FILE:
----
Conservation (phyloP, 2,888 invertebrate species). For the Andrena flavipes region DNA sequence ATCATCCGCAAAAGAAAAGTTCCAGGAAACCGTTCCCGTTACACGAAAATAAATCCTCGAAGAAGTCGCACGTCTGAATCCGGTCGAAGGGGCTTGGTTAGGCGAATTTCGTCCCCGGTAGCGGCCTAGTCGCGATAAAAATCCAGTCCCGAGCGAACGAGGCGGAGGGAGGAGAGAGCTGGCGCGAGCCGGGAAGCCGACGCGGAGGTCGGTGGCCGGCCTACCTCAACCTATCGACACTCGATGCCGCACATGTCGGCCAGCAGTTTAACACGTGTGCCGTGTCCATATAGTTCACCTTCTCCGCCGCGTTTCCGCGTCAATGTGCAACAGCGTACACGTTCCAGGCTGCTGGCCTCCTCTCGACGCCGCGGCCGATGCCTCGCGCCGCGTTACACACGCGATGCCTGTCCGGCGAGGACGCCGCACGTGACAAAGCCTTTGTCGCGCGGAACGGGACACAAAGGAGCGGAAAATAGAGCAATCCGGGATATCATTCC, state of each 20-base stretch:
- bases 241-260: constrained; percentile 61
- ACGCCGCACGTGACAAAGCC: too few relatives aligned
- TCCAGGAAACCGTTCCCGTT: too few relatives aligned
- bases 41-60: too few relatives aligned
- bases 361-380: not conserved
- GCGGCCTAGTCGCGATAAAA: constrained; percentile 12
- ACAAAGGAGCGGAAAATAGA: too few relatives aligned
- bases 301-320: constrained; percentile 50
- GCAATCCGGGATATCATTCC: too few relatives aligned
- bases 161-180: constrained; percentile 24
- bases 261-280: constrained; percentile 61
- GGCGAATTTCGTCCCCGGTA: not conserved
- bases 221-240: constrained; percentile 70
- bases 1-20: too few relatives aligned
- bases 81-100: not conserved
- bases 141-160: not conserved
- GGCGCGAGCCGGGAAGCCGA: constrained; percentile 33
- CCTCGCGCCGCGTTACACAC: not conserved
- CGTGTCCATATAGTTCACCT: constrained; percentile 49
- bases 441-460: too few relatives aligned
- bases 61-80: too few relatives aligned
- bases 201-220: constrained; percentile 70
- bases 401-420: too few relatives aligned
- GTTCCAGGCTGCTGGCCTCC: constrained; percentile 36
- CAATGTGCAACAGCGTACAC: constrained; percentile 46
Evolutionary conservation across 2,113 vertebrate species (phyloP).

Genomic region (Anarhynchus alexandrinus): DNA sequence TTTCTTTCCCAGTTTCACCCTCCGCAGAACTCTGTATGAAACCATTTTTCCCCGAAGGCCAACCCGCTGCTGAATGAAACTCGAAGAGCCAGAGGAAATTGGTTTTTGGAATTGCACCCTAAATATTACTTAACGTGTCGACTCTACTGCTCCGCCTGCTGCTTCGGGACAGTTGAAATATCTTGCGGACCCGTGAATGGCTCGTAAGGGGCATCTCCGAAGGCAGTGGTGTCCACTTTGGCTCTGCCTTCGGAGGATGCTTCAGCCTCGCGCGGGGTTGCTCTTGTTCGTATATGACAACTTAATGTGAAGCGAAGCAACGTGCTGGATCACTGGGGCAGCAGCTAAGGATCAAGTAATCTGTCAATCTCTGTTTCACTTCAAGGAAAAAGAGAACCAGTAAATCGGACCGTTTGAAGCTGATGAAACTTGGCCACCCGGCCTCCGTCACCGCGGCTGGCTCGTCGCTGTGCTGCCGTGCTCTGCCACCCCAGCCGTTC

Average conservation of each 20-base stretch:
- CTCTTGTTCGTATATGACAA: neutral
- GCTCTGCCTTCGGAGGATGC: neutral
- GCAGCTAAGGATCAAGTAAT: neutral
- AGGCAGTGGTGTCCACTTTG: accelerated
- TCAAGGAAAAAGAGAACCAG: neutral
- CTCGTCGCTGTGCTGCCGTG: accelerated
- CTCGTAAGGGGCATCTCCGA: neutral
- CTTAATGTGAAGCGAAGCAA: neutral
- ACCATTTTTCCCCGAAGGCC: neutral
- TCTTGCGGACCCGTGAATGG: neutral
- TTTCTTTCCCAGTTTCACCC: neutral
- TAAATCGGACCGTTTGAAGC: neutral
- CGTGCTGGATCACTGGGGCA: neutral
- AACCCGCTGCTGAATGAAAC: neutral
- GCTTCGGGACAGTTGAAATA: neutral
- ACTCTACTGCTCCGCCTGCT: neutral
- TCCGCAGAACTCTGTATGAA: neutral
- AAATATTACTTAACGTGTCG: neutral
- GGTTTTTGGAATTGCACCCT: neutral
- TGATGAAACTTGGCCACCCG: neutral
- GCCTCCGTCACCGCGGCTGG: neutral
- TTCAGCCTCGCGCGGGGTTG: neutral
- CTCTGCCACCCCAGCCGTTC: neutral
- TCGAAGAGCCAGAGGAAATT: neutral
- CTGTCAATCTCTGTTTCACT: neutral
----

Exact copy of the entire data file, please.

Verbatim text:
Conservation (phyloP, 2,888 invertebrate species). For the Andrena flavipes region DNA sequence ATCATCCGCAAAAGAAAAGTTCCAGGAAACCGTTCCCGTTACACGAAAATAAATCCTCGAAGAAGTCGCACGTCTGAATCCGGTCGAAGGGGCTTGGTTAGGCGAATTTCGTCCCCGGTAGCGGCCTAGTCGCGATAAAAATCCAGTCCCGAGCGAACGAGGCGGAGGGAGGAGAGAGCTGGCGCGAGCCGGGAAGCCGACGCGGAGGTCGGTGGCCGGCCTACCTCAACCTATCGACACTCGATGCCGCACATGTCGGCCAGCAGTTTAACACGTGTGCCGTGTCCATATAGTTCACCTTCTCCGCCGCGTTTCCGCGTCAATGTGCAACAGCGTACACGTTCCAGGCTGCTGGCCTCCTCTCGACGCCGCGGCCGATGCCTCGCGCCGCGTTACACACGCGATGCCTGTCCGGCGAGGACGCCGCACGTGACAAAGCCTTTGTCGCGCGGAACGGGACACAAAGGAGCGGAAAATAGAGCAATCCGGGATATCATTCC, state of each 20-base stretch:
- bases 241-260: constrained; percentile 61
- ACGCCGCACGTGACAAAGCC: too few relatives aligned
- TCCAGGAAACCGTTCCCGTT: too few relatives aligned
- bases 41-60: too few relatives aligned
- bases 361-380: not conserved
- GCGGCCTAGTCGCGATAAAA: constrained; percentile 12
- ACAAAGGAGCGGAAAATAGA: too few relatives aligned
- bases 301-320: constrained; percentile 50
- GCAATCCGGGATATCATTCC: too few relatives aligned
- bases 161-180: constrained; percentile 24
- bases 261-280: constrained; percentile 61
- GGCGAATTTCGTCCCCGGTA: not conserved
- bases 221-240: constrained; percentile 70
- bases 1-20: too few relatives aligned
- bases 81-100: not conserved
- bases 141-160: not conserved
- GGCGCGAGCCGGGAAGCCGA: constrained; percentile 33
- CCTCGCGCCGCGTTACACAC: not conserved
- CGTGTCCATATAGTTCACCT: constrained; percentile 49
- bases 441-460: too few relatives aligned
- bases 61-80: too few relatives aligned
- bases 201-220: constrained; percentile 70
- bases 401-420: too few relatives aligned
- GTTCCAGGCTGCTGGCCTCC: constrained; percentile 36
- CAATGTGCAACAGCGTACAC: constrained; percentile 46
Evolutionary conservation across 2,113 vertebrate species (phyloP).

Genomic region (Anarhynchus alexandrinus): DNA sequence TTTCTTTCCCAGTTTCACCCTCCGCAGAACTCTGTATGAAACCATTTTTCCCCGAAGGCCAACCCGCTGCTGAATGAAACTCGAAGAGCCAGAGGAAATTGGTTTTTGGAATTGCACCCTAAATATTACTTAACGTGTCGACTCTACTGCTCCGCCTGCTGCTTCGGGACAGTTGAAATATCTTGCGGACCCGTGAATGGCTCGTAAGGGGCATCTCCGAAGGCAGTGGTGTCCACTTTGGCTCTGCCTTCGGAGGATGCTTCAGCCTCGCGCGGGGTTGCTCTTGTTCGTATATGACAACTTAATGTGAAGCGAAGCAACGTGCTGGATCACTGGGGCAGCAGCTAAGGATCAAGTAATCTGTCAATCTCTGTTTCACTTCAAGGAAAAAGAGAACCAGTAAATCGGACCGTTTGAAGCTGATGAAACTTGGCCACCCGGCCTCCGTCACCGCGGCTGGCTCGTCGCTGTGCTGCCGTGCTCTGCCACCCCAGCCGTTC

Average conservation of each 20-base stretch:
- CTCTTGTTCGTATATGACAA: neutral
- GCTCTGCCTTCGGAGGATGC: neutral
- GCAGCTAAGGATCAAGTAAT: neutral
- AGGCAGTGGTGTCCACTTTG: accelerated
- TCAAGGAAAAAGAGAACCAG: neutral
- CTCGTCGCTGTGCTGCCGTG: accelerated
- CTCGTAAGGGGCATCTCCGA: neutral
- CTTAATGTGAAGCGAAGCAA: neutral
- ACCATTTTTCCCCGAAGGCC: neutral
- TCTTGCGGACCCGTGAATGG: neutral
- TTTCTTTCCCAGTTTCACCC: neutral
- TAAATCGGACCGTTTGAAGC: neutral
- CGTGCTGGATCACTGGGGCA: neutral
- AACCCGCTGCTGAATGAAAC: neutral
- GCTTCGGGACAGTTGAAATA: neutral
- ACTCTACTGCTCCGCCTGCT: neutral
- TCCGCAGAACTCTGTATGAA: neutral
- AAATATTACTTAACGTGTCG: neutral
- GGTTTTTGGAATTGCACCCT: neutral
- TGATGAAACTTGGCCACCCG: neutral
- GCCTCCGTCACCGCGGCTGG: neutral
- TTCAGCCTCGCGCGGGGTTG: neutral
- CTCTGCCACCCCAGCCGTTC: neutral
- TCGAAGAGCCAGAGGAAATT: neutral
- CTGTCAATCTCTGTTTCACT: neutral